San Diego’s Cabrillo National Monument was closed Saturday as a result of the partial federal government shutdown that went into effect at midnight over President Trump’s demand for $5 billion in border wall funding.
The monument’s website said it was shuttered Saturday “for the safety of visitors and park resources” due to the lapse in federal funds, and the site wouldn’t be updated during the shutdown.
The status of many National Parks is unclear. Workers were to be furloughed, but the parks themselves were expected to remain accessible for the most part.
Congress approved funds for about three-quarters of the federal government in September, but the budgets for the remaining portions of the government had a Dec. 21 deadline for funding to pass.
The shutdown crisis began when Trump, facing pressure from his conservative base over the wall, refused to sign an interim spending bill that the White House had previously agreed to. He told Democratic leaders he was willing to see the government close.
OUR GREAT COUNTRY MUST HAVE BORDER SECURITY! pic.twitter.com/ZGcYygMf3a
— Donald J. Trump (@realDonaldTrump) December 22, 2018
The Republican majority in the House then passed a stopgap funding bill Thursday with $5 billion demanded by Trump for a wall. However, Republicans in the Senate did not have sufficient votes to overcome Democratic opposition to the funding.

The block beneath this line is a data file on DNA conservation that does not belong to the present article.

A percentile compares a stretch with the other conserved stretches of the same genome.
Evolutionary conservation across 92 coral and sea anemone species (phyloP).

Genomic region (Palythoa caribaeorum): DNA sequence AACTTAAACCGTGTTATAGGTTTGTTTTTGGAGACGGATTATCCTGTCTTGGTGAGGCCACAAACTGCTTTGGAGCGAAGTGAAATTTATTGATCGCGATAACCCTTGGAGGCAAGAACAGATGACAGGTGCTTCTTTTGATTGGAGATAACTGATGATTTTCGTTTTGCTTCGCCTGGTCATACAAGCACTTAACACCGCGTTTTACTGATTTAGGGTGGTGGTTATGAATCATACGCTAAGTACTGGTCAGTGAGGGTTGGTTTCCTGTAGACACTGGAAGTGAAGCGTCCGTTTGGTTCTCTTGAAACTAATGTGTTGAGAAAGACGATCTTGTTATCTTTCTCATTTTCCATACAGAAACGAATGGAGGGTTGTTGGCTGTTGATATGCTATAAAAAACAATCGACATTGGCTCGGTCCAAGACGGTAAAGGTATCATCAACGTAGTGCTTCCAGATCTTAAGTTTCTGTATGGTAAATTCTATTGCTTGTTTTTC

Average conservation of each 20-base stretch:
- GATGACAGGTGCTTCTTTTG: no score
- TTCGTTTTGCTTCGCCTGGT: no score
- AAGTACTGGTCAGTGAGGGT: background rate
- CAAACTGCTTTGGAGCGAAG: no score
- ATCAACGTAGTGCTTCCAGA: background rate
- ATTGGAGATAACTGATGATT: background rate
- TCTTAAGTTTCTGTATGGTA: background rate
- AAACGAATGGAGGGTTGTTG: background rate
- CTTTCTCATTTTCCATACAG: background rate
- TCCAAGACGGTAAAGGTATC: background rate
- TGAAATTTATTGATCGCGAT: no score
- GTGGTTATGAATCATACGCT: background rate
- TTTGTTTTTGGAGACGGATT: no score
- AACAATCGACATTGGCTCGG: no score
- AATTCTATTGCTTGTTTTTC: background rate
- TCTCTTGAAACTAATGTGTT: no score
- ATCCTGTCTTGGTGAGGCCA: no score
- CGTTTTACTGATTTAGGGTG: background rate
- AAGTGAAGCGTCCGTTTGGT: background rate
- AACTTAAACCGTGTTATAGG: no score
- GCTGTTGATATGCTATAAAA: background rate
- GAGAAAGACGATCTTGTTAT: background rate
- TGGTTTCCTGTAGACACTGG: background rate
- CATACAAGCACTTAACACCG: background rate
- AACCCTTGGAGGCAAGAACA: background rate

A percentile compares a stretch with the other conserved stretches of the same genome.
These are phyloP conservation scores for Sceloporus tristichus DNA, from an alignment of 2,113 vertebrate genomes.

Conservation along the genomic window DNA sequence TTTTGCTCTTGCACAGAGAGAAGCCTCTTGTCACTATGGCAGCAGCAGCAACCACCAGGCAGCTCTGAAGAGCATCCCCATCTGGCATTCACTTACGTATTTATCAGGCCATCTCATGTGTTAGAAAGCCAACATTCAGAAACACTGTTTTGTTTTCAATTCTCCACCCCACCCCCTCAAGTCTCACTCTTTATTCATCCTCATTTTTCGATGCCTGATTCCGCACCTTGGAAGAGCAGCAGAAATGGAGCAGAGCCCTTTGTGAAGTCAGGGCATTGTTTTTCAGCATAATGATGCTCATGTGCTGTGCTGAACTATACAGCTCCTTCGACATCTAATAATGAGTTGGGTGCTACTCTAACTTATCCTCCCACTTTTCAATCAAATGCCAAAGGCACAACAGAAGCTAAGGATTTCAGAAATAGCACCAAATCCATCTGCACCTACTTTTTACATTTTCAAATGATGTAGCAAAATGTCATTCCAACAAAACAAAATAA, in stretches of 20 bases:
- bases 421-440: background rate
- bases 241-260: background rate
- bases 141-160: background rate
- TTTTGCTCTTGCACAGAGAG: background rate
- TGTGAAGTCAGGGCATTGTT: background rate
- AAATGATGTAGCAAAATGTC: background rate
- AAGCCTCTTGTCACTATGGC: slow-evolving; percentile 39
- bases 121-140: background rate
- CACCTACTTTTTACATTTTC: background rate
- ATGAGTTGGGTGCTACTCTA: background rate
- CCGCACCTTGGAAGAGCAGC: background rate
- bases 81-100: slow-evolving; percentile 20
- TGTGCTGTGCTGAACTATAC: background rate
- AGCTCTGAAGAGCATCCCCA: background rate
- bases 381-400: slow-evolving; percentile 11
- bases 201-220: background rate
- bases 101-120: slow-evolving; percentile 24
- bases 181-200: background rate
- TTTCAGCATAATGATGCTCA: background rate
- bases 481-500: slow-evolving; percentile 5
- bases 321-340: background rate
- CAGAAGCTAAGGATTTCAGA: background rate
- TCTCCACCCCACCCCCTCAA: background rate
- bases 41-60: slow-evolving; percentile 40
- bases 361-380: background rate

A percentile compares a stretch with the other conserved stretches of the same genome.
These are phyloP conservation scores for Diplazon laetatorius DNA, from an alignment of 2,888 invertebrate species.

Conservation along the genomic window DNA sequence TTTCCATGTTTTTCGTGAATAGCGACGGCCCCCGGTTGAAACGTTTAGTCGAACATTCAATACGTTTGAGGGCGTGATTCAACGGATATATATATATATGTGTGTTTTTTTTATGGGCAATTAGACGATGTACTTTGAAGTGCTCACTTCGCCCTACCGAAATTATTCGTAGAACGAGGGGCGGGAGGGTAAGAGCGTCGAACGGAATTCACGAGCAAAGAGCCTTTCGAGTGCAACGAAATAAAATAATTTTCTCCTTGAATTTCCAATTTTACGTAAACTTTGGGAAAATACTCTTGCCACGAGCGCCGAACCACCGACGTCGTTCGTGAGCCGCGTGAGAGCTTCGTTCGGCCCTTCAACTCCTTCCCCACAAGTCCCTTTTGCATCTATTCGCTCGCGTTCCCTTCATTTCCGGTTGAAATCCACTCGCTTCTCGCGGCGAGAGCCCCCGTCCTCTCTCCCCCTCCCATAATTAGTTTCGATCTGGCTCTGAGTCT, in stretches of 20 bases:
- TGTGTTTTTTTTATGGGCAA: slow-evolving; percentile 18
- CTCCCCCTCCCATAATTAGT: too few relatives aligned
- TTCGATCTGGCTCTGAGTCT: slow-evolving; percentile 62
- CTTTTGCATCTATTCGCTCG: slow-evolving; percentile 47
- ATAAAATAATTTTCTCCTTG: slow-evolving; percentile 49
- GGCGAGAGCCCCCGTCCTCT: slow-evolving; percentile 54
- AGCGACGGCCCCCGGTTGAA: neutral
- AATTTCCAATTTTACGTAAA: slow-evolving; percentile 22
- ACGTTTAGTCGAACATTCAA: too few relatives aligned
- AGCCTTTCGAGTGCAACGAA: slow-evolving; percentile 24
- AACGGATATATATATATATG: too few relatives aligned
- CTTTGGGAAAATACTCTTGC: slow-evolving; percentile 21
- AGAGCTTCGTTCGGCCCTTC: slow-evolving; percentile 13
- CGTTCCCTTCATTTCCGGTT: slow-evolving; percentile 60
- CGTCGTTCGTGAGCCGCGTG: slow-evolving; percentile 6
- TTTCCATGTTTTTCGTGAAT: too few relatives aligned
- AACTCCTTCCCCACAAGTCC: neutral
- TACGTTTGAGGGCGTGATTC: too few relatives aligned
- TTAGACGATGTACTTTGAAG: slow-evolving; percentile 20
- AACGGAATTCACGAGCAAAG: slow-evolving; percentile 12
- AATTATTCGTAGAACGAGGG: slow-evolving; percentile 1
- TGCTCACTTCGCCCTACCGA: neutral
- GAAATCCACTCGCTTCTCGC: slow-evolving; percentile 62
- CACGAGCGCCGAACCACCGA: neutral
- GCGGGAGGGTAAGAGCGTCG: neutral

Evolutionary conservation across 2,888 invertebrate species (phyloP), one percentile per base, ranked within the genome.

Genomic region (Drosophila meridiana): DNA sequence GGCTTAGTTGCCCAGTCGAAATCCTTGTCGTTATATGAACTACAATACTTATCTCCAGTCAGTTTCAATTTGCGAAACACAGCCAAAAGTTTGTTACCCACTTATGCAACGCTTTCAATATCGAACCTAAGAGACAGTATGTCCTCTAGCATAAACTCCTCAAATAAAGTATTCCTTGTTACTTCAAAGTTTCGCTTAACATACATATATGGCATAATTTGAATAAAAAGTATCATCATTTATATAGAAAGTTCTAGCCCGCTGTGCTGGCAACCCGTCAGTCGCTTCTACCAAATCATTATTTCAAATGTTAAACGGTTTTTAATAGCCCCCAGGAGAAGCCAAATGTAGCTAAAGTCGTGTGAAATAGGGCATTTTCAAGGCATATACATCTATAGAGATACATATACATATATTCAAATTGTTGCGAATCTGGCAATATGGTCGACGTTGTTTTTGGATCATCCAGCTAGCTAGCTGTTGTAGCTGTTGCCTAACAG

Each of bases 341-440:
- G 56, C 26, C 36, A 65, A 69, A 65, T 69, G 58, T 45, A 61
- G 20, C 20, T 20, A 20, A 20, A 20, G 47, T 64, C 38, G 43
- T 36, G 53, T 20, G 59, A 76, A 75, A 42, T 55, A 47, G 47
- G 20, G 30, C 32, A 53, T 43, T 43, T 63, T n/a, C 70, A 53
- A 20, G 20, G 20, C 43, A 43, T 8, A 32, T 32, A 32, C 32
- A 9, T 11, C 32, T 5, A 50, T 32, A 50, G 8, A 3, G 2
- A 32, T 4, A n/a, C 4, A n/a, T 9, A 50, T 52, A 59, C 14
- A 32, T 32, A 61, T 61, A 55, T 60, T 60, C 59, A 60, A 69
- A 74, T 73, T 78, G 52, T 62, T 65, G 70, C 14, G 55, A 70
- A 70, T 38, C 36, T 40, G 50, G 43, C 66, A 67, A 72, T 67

The Senate adjourned without a deal Saturday afternoon, ensuring the shutdown will continue at least through Thursday. Many workers were off during the Christmas holiday anyway, meaning the full effects of the shutdown won’t likely be felt unless it goes on longer.
At midnight last night, roughly twenty five percent of the government shut down because of one person and one person alone: President @realDonaldTrump.
We arrived at this moment because President Trump has been on a remarkable two-week temper tantrum. https://t.co/f69bgRxfep
— Chuck Schumer (@SenSchumer) December 22, 2018
The departments of Interior, Homeland Security, State, Agriculture, Housing and Urban Development, Transportation, Commerce and Justice were all affected by the partial shutdown.
Workers such as Border Patrol agents and Transportation Security Administration workers were expected to continue working. The U.S. Postal Service was unaffected by the shutdown and will continue to deliver mail.
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